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The X from Outer Space (1967)
"Uchû daikaijû Girara" (original title)

 -  Horror | Sci-Fi  -  1968 (USA)
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Ratings: 4.8/10 from 504 users  
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The spaceship AAB-Gamma is dispatched from FAFC headquarters in Japan to make a landing on the planet Mars and investigate reports of UFOs in the area. As they near the red planet, they ... See full summary »


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Title: The X from Outer Space (1967)

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Credited cast:
Dr. Kato
Toshiya Wazaki ...
Capt. Sano
Itoko Harada ...
Peggy Neal ...
Franz Gruber ...
Dr. Berman
Mike Daneen ...
Dr. Stein
Shin'ichi Yanagisawa ...
Keisuke Sonoi ...
Dr. Shioda
Hiroshi Fujioka ...
Moon station correspondent A
Ryûji Kita
Takanobu Hozumi
Toshiyuki Watanabe
Torahiko Hamada ...
Rest of cast listed alphabetically:
Toshinari Kazusaki ...
Capt. Sano
Kenji Sonoda


The spaceship AAB-Gamma is dispatched from FAFC headquarters in Japan to make a landing on the planet Mars and investigate reports of UFOs in the area. As they near the red planet, they encounter a mysterious UFO that coats the ship's hull with unusual spores. Taking one of the specimens back to earth, it soon develops and grows into a giant chicken-lizard-alien monster that tramples Japan. Written by Jeremy Lunt <>

Plot Summary | Plot Synopsis


You are trapped in a spectacle of terror... See more »


Horror | Sci-Fi


PG | See all certifications »




Release Date:

1968 (USA)  »

Also Known As:

The X from Outer Space  »

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Aspect Ratio:

2.35 : 1
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Did You Know?


In the 1990s after Nikkatsu Co. folded (the studio responsible for Gappa, the Triphibian Monster), Shochiku announced "Gappa vs. Guilala" which never came to be. Guilala has since appeared in an American TV commercial and a sequel film. See more »


During Guilala's attack at 49:14, as the model tanks begin shooting, the barrel of one of the tanks explodes. See more »


Featured in Tora-san's Forbidden Love (1984) See more »

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User Reviews

The X From Uranus
11 June 2002 | by (Fort Worth, TX) – See all my reviews

Which is where they seemingly pulled this mess. A space ship on its way to Mars picks up some spores on its hull. Of course, Man being Man, the spores are brought back to earth. Funny how guys returning from, say, Africa have to pass through Customs and then through a medical quarantine, but some space spore is carried right to Earth. Needless to say, contact with Earth's atmosphere causes the spore to become Guilala (where do they come up with these names?!), a cross between a giant chicken and a dinosaur. It is a lively monster, though. You can see the spring in its step when its trashing Tokyo.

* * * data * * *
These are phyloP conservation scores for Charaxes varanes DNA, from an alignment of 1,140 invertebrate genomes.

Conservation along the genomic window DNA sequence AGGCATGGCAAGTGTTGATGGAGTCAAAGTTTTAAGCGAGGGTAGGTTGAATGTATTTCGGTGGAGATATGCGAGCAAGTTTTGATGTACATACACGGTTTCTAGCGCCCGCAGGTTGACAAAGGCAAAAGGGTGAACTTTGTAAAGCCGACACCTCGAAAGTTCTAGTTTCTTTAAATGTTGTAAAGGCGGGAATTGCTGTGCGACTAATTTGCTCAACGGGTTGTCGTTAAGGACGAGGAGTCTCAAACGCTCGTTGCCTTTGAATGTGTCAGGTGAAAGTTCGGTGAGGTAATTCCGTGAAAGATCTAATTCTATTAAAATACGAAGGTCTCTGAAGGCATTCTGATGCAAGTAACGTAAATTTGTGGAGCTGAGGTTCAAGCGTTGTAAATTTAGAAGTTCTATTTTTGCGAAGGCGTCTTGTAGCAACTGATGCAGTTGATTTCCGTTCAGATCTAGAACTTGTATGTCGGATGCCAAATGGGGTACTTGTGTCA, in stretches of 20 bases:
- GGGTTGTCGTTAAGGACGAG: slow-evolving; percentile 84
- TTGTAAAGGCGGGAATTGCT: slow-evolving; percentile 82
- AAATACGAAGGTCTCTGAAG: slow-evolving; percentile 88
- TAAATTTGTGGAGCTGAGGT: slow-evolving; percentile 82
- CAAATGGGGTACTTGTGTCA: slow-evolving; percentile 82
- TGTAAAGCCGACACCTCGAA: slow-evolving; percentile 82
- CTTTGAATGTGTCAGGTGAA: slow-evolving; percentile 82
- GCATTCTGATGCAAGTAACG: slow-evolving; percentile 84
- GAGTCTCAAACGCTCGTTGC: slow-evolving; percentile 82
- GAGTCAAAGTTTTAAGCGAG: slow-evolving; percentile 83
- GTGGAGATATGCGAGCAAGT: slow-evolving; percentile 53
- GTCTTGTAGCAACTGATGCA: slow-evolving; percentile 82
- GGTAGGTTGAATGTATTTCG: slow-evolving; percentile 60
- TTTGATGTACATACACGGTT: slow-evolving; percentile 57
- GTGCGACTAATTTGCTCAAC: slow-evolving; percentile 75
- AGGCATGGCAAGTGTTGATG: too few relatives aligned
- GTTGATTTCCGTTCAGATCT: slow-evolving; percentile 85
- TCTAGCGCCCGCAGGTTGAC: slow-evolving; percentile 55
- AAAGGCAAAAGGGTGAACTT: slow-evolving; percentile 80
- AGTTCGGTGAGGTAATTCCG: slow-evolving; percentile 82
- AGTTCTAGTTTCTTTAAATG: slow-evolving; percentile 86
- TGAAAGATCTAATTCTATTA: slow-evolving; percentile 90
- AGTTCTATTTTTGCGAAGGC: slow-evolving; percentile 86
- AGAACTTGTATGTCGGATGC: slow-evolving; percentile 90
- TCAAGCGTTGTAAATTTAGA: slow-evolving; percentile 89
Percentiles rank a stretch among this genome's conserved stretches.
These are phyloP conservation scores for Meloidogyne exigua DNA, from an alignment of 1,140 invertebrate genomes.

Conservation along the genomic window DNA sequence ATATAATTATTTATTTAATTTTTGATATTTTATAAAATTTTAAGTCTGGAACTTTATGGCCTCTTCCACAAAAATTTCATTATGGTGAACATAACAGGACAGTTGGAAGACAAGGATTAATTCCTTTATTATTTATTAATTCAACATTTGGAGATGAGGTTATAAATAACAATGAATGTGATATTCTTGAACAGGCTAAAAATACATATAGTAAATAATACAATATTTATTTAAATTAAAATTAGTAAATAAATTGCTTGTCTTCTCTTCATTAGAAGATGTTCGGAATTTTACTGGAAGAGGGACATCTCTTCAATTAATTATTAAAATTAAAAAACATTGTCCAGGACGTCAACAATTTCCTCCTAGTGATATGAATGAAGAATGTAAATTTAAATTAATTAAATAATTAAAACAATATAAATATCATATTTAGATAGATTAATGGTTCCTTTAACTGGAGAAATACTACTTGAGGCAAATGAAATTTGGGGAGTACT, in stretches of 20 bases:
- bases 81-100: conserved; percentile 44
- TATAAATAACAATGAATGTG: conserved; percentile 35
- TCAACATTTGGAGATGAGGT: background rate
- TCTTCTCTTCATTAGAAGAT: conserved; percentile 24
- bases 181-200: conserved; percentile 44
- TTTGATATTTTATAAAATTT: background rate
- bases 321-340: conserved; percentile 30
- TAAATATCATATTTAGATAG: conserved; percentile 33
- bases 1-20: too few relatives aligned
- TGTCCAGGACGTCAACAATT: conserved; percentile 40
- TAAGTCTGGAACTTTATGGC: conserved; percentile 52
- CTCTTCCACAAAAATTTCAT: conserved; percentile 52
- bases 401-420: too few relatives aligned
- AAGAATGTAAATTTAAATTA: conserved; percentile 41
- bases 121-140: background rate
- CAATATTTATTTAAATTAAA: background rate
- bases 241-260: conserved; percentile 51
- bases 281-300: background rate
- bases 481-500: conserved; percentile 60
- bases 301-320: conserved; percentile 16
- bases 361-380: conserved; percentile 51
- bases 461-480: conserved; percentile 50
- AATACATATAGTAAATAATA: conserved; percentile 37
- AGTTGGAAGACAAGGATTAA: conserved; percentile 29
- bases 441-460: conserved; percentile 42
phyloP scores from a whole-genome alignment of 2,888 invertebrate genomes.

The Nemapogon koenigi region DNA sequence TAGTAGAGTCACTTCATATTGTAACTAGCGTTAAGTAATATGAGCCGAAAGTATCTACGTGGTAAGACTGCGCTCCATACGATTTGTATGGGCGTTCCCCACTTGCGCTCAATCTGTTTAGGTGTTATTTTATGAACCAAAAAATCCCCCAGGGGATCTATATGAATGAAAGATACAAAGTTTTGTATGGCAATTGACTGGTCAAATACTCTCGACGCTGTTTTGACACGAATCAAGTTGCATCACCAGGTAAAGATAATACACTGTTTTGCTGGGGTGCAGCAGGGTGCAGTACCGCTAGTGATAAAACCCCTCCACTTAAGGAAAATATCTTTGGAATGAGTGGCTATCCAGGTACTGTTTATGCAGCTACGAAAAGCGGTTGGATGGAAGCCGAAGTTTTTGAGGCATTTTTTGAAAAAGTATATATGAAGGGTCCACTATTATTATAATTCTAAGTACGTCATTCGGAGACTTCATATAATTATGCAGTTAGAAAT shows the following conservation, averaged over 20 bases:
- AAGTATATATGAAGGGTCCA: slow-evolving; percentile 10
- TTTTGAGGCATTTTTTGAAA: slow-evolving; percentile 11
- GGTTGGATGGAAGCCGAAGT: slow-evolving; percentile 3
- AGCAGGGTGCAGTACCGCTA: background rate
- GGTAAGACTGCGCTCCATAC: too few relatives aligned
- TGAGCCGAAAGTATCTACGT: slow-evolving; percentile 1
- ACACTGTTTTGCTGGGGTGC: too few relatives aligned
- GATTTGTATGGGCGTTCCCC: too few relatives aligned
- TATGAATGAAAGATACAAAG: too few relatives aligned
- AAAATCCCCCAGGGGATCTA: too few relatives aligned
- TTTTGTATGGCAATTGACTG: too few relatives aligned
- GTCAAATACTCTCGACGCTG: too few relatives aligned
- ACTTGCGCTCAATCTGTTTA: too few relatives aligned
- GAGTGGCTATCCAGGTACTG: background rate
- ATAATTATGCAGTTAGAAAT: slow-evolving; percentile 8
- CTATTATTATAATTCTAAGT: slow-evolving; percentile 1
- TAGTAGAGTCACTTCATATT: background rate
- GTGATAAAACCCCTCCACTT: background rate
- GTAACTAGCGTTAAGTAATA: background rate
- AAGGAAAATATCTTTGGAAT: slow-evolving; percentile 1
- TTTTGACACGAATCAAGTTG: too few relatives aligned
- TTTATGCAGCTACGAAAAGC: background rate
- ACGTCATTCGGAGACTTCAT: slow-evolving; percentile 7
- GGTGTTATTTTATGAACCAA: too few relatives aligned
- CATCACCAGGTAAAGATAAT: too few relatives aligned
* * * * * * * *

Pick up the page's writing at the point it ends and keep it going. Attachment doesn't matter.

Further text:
The movie has the usual trademarks of Japanese monster films -- bad dialogue (Peggy Neal's "Monsters have rights" speech ranks up there with Peter Graves' "Man has a responsibility" speech from "It Conquered The World"); atrocious dubbing (why do they dub American actors' voices); cheap special effects, and unintentional comedy. For instance, Peggy Neal, an actress who unwisely used Japan as a starting point for a failed movie career, and a Japanese astronaut (Eija Okada, sadly far removed from brilliant films like "Hiroshima, Mon Amour") bounce across the moon. You can almost see the trampolines. Another time, as Guilala moves across the countryside, a soldier on a ladder moves a cardboard cutout of the monster across a map. It reminds me of "Varan, The Unbelievable" when the army comes up with a detailed miniature model of Varan for their strategy board only minutes after the monster first appears.

The miniatures tanks and jets are sub-par even for Japanese films. In one scene, a jet gets taken out and hits the water, looking about as large as an oil tanker.

The funniest part of the movie, aside from the annoying theme song ("Stars are our destiny..."), is the monster. It looks as if the monster suit is a size too large for the actor inside. Guilala shoots fireballs so fake-looking you can almost see the strings guiding them towards the tanks and jets. The monster smashes through the cheap cardboard city buildings a little too quickly (obviously the director didn't know that slowing the film speed a little would have helped). It's roar is, at first, laughable, then, finally, just plain irritating. There's a scene later where Guilala chases after a jeep hauling a trailer full of radioactive material. The jeep's doing about 80 and Guilala's running after it in slow-motion (not the slow-mo like "Six Million Dollar Man," but as if the actor was being told to walk oddly to avoid catching up to the jeep too quickly).

I saw this film on "Creature Double Feature," a hugely popular syndicated sci-fi/horror anthology popular in the 1970's and early 80's (wow, I'm getting old). I watched it just for the laughs when I was only seven, so that shows how bad the film is if it can't get past a child.

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